No matter what though, Rarity doesn’t say Darling nearly as much as you think she does. When you overuse phrases like that, they lose their impact. When you're writing Rarara, you gotta literally kill your darlings.


    Thank you, Mono, for taking the time to give us all that amazing insight... and that particularly painful pun at the end there.
    "I will absorb the shippy powers of this book on my head and use it for my next masterpiece!"

    I’d like to add just one additional thing for everyone to think about, something that dovetails with Mono’s comments. And that’s the idea of character agency.

    Someone once made a comment that they like to “make” characters do specific things. That bothered me, though it took me a bit to figure out why. You should never make a character do something. They need to react in a manner consistent with what 1) we’ve seen in the show and/or 2) what we’ve already seen in the story.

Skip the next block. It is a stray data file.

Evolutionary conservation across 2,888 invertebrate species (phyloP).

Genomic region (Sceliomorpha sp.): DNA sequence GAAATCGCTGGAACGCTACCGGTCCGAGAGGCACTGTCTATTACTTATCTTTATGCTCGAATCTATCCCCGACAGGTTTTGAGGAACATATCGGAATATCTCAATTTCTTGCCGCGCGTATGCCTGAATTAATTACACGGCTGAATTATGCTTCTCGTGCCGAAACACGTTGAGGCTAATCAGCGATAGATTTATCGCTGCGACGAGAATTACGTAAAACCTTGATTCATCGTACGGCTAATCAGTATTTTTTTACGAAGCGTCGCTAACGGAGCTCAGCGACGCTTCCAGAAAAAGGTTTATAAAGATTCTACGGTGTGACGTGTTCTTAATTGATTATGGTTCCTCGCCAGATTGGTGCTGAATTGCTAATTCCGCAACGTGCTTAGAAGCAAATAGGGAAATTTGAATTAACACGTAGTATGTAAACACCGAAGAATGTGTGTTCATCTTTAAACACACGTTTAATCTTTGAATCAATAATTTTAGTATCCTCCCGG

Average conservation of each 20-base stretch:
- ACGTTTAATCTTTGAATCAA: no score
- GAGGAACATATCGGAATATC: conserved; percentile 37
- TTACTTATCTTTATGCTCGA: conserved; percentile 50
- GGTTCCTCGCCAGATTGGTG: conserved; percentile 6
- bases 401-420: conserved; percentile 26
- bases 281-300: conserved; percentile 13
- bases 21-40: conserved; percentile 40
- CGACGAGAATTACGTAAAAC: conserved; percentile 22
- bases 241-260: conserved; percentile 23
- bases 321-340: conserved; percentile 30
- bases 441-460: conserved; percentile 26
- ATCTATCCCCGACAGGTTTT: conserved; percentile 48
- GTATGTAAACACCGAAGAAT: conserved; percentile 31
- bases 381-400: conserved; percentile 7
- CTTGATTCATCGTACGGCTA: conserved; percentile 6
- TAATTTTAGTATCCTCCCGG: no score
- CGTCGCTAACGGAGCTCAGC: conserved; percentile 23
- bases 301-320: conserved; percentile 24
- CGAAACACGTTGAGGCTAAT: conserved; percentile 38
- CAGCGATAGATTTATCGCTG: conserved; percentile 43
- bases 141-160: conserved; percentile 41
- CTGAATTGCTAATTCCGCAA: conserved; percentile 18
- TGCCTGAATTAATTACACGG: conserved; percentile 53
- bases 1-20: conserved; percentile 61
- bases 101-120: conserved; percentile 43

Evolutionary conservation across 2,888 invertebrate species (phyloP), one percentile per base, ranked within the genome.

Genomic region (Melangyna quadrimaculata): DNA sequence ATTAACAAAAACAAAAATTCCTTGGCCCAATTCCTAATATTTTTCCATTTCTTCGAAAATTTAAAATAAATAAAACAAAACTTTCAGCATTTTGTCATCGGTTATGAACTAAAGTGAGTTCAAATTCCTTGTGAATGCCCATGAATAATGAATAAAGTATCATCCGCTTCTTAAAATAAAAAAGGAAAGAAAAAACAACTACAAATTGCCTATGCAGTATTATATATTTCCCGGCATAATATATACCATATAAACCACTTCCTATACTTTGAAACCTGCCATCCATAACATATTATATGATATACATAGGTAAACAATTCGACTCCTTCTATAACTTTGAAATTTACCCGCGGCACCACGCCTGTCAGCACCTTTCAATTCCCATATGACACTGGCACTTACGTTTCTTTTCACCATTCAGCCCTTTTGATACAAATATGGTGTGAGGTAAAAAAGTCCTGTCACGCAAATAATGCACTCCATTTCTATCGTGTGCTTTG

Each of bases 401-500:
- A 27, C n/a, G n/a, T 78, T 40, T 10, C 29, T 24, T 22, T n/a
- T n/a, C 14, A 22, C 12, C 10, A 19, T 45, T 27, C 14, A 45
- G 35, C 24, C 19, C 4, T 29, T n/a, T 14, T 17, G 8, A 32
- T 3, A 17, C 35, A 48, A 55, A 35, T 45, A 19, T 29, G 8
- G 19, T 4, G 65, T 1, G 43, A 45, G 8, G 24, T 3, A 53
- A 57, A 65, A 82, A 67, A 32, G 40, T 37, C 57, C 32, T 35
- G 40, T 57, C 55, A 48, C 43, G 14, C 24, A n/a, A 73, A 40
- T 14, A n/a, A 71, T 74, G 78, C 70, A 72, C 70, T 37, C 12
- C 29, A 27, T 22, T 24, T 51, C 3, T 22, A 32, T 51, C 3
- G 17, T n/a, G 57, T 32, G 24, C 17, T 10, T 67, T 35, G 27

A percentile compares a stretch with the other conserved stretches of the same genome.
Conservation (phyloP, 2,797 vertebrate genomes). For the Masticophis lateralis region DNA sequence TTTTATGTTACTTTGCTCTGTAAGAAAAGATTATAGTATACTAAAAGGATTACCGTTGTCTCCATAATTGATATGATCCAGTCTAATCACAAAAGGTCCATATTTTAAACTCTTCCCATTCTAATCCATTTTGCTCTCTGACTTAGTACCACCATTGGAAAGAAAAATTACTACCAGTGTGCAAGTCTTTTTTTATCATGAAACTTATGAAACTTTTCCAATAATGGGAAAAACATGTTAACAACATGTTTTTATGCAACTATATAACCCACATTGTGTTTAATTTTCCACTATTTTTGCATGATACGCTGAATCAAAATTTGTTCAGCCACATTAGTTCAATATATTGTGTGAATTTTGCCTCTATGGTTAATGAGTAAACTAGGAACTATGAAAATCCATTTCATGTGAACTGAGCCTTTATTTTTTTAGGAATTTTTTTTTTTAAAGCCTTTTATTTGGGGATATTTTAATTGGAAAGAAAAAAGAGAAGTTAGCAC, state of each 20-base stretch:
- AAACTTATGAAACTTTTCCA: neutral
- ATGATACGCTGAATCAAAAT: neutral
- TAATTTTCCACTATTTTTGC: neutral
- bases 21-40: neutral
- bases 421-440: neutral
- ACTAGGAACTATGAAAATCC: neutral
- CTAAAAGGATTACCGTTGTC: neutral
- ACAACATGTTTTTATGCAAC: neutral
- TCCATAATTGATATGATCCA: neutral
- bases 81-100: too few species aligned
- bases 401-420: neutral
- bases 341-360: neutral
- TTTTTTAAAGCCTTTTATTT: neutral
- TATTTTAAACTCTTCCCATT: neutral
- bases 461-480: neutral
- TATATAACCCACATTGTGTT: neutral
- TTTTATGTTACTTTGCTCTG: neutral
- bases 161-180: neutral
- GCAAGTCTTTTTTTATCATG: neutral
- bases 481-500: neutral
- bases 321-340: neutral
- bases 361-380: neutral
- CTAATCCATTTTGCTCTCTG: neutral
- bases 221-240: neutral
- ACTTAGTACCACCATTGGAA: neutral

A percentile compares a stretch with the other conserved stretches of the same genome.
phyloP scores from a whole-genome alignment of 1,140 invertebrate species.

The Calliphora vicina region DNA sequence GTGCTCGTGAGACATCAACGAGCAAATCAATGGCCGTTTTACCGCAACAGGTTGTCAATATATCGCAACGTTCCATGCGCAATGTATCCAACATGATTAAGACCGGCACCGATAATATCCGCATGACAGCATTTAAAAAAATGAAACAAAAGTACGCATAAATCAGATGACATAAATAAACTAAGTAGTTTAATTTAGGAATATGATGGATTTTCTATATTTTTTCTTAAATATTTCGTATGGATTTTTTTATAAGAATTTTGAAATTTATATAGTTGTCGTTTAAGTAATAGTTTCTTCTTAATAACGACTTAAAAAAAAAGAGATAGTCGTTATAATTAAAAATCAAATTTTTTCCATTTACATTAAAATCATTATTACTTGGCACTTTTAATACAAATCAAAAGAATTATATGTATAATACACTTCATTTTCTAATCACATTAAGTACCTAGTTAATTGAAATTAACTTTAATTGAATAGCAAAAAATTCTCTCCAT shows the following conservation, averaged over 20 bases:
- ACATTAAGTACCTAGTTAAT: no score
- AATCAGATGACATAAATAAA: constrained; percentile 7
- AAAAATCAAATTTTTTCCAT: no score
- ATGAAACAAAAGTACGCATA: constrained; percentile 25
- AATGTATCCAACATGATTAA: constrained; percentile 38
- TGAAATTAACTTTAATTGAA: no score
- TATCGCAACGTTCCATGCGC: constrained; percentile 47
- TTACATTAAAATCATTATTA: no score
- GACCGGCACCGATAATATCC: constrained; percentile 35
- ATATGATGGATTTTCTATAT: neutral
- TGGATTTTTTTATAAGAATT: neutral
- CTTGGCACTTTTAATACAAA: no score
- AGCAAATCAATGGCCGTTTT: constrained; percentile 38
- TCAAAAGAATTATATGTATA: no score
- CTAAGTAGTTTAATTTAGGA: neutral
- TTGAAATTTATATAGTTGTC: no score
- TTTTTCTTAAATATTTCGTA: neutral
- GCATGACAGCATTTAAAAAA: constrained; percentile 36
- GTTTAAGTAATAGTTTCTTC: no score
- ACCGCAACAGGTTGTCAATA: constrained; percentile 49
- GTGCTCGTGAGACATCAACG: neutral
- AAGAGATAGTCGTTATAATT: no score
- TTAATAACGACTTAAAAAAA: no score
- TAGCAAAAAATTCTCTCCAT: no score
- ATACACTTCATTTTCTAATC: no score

If you’re writing an AU where Twilight never left Canterlot, she’s going to be different than the Twilight we know in the show, but she’s still going to share some personality traits. She’ll likely still be the same adorkable, nerdy bookhorse that we all know and love… but maybe just a lot more socially inept.

    If you're writing a story where Twilight has lived for countless millennia and regularly fights cosmic evil to protect her precious world in epic battles that shake the very foundations of reality itself, well, you're going to still need to show us that she's still Twilight in a way that we can believe!

    Let your characters act on their own. Some of the best moments in my stories come from when my characters look at me go “Yeah, your idea sucks, we’re going to go do this” and then there’s nothing but magic.

    At the heart of it, keeping the spirit of the character alive in your story will make it not only easier to write, but a far better story!

    Thanks for reading and happy writing!